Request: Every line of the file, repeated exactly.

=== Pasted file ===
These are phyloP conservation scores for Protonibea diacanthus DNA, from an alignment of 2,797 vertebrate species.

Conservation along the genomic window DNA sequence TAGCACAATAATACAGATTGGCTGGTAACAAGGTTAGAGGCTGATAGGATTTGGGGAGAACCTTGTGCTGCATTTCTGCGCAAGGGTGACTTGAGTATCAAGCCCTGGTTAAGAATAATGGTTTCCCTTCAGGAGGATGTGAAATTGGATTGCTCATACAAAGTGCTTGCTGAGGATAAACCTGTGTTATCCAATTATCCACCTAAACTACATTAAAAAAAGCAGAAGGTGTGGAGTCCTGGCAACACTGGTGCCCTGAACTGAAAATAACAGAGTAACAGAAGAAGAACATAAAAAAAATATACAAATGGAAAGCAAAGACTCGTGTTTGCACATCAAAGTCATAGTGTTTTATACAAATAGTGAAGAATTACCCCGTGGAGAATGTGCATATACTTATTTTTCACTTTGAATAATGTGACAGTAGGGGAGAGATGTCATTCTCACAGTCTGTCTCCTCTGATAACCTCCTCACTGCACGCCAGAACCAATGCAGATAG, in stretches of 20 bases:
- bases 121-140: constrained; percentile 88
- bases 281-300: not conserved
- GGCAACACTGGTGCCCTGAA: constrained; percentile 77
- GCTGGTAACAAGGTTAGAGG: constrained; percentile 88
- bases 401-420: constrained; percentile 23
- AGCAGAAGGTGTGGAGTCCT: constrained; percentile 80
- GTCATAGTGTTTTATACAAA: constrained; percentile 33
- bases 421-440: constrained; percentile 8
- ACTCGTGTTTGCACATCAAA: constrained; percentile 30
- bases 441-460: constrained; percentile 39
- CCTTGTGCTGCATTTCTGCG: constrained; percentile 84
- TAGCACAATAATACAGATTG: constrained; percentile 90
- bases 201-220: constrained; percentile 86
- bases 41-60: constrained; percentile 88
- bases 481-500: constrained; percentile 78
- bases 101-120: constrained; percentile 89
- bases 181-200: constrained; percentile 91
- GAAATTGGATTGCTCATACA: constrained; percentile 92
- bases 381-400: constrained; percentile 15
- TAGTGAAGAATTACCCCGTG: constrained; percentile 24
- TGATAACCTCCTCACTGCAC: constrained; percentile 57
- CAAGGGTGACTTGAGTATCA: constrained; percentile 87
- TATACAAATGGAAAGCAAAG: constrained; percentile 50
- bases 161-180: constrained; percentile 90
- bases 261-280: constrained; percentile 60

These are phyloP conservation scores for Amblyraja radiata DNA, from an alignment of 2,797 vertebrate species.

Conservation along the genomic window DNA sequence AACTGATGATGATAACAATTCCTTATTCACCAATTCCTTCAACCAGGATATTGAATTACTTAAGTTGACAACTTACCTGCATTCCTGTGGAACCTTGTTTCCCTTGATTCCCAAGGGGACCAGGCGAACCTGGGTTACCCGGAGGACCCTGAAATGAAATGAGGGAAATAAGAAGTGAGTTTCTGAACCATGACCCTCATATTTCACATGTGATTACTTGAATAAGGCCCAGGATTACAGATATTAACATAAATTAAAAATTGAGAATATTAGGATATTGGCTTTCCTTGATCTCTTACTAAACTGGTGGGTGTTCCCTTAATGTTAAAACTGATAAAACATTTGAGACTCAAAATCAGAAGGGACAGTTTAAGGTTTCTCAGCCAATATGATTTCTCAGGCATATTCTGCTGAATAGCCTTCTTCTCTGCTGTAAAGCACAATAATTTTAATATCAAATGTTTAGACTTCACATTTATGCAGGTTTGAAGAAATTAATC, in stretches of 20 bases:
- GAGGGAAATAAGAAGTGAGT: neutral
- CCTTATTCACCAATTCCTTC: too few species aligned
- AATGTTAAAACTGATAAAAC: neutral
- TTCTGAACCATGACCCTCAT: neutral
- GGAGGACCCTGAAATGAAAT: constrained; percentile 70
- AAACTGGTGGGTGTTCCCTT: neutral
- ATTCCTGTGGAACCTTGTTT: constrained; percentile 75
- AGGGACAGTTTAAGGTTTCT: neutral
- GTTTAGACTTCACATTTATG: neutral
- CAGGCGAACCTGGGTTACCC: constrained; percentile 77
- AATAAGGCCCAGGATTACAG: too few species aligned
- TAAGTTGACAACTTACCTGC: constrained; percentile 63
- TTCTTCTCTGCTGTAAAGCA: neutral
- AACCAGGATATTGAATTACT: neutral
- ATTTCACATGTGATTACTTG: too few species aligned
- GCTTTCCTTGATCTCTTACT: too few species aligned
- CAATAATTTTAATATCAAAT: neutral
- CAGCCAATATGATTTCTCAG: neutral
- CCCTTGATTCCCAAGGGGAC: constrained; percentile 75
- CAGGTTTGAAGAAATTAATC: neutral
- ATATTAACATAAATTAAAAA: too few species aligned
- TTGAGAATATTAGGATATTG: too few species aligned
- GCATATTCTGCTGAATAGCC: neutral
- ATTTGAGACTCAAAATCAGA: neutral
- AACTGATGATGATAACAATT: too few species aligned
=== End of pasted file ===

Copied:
These are phyloP conservation scores for Protonibea diacanthus DNA, from an alignment of 2,797 vertebrate species.

Conservation along the genomic window DNA sequence TAGCACAATAATACAGATTGGCTGGTAACAAGGTTAGAGGCTGATAGGATTTGGGGAGAACCTTGTGCTGCATTTCTGCGCAAGGGTGACTTGAGTATCAAGCCCTGGTTAAGAATAATGGTTTCCCTTCAGGAGGATGTGAAATTGGATTGCTCATACAAAGTGCTTGCTGAGGATAAACCTGTGTTATCCAATTATCCACCTAAACTACATTAAAAAAAGCAGAAGGTGTGGAGTCCTGGCAACACTGGTGCCCTGAACTGAAAATAACAGAGTAACAGAAGAAGAACATAAAAAAAATATACAAATGGAAAGCAAAGACTCGTGTTTGCACATCAAAGTCATAGTGTTTTATACAAATAGTGAAGAATTACCCCGTGGAGAATGTGCATATACTTATTTTTCACTTTGAATAATGTGACAGTAGGGGAGAGATGTCATTCTCACAGTCTGTCTCCTCTGATAACCTCCTCACTGCACGCCAGAACCAATGCAGATAG, in stretches of 20 bases:
- bases 121-140: constrained; percentile 88
- bases 281-300: not conserved
- GGCAACACTGGTGCCCTGAA: constrained; percentile 77
- GCTGGTAACAAGGTTAGAGG: constrained; percentile 88
- bases 401-420: constrained; percentile 23
- AGCAGAAGGTGTGGAGTCCT: constrained; percentile 80
- GTCATAGTGTTTTATACAAA: constrained; percentile 33
- bases 421-440: constrained; percentile 8
- ACTCGTGTTTGCACATCAAA: constrained; percentile 30
- bases 441-460: constrained; percentile 39
- CCTTGTGCTGCATTTCTGCG: constrained; percentile 84
- TAGCACAATAATACAGATTG: constrained; percentile 90
- bases 201-220: constrained; percentile 86
- bases 41-60: constrained; percentile 88
- bases 481-500: constrained; percentile 78
- bases 101-120: constrained; percentile 89
- bases 181-200: constrained; percentile 91
- GAAATTGGATTGCTCATACA: constrained; percentile 92
- bases 381-400: constrained; percentile 15
- TAGTGAAGAATTACCCCGTG: constrained; percentile 24
- TGATAACCTCCTCACTGCAC: constrained; percentile 57
- CAAGGGTGACTTGAGTATCA: constrained; percentile 87
- TATACAAATGGAAAGCAAAG: constrained; percentile 50
- bases 161-180: constrained; percentile 90
- bases 261-280: constrained; percentile 60

These are phyloP conservation scores for Amblyraja radiata DNA, from an alignment of 2,797 vertebrate species.

Conservation along the genomic window DNA sequence AACTGATGATGATAACAATTCCTTATTCACCAATTCCTTCAACCAGGATATTGAATTACTTAAGTTGACAACTTACCTGCATTCCTGTGGAACCTTGTTTCCCTTGATTCCCAAGGGGACCAGGCGAACCTGGGTTACCCGGAGGACCCTGAAATGAAATGAGGGAAATAAGAAGTGAGTTTCTGAACCATGACCCTCATATTTCACATGTGATTACTTGAATAAGGCCCAGGATTACAGATATTAACATAAATTAAAAATTGAGAATATTAGGATATTGGCTTTCCTTGATCTCTTACTAAACTGGTGGGTGTTCCCTTAATGTTAAAACTGATAAAACATTTGAGACTCAAAATCAGAAGGGACAGTTTAAGGTTTCTCAGCCAATATGATTTCTCAGGCATATTCTGCTGAATAGCCTTCTTCTCTGCTGTAAAGCACAATAATTTTAATATCAAATGTTTAGACTTCACATTTATGCAGGTTTGAAGAAATTAATC, in stretches of 20 bases:
- GAGGGAAATAAGAAGTGAGT: neutral
- CCTTATTCACCAATTCCTTC: too few species aligned
- AATGTTAAAACTGATAAAAC: neutral
- TTCTGAACCATGACCCTCAT: neutral
- GGAGGACCCTGAAATGAAAT: constrained; percentile 70
- AAACTGGTGGGTGTTCCCTT: neutral
- ATTCCTGTGGAACCTTGTTT: constrained; percentile 75
- AGGGACAGTTTAAGGTTTCT: neutral
- GTTTAGACTTCACATTTATG: neutral
- CAGGCGAACCTGGGTTACCC: constrained; percentile 77
- AATAAGGCCCAGGATTACAG: too few species aligned
- TAAGTTGACAACTTACCTGC: constrained; percentile 63
- TTCTTCTCTGCTGTAAAGCA: neutral
- AACCAGGATATTGAATTACT: neutral
- ATTTCACATGTGATTACTTG: too few species aligned
- GCTTTCCTTGATCTCTTACT: too few species aligned
- CAATAATTTTAATATCAAAT: neutral
- CAGCCAATATGATTTCTCAG: neutral
- CCCTTGATTCCCAAGGGGAC: constrained; percentile 75
- CAGGTTTGAAGAAATTAATC: neutral
- ATATTAACATAAATTAAAAA: too few species aligned
- TTGAGAATATTAGGATATTG: too few species aligned
- GCATATTCTGCTGAATAGCC: neutral
- ATTTGAGACTCAAAATCAGA: neutral
- AACTGATGATGATAACAATT: too few species aligned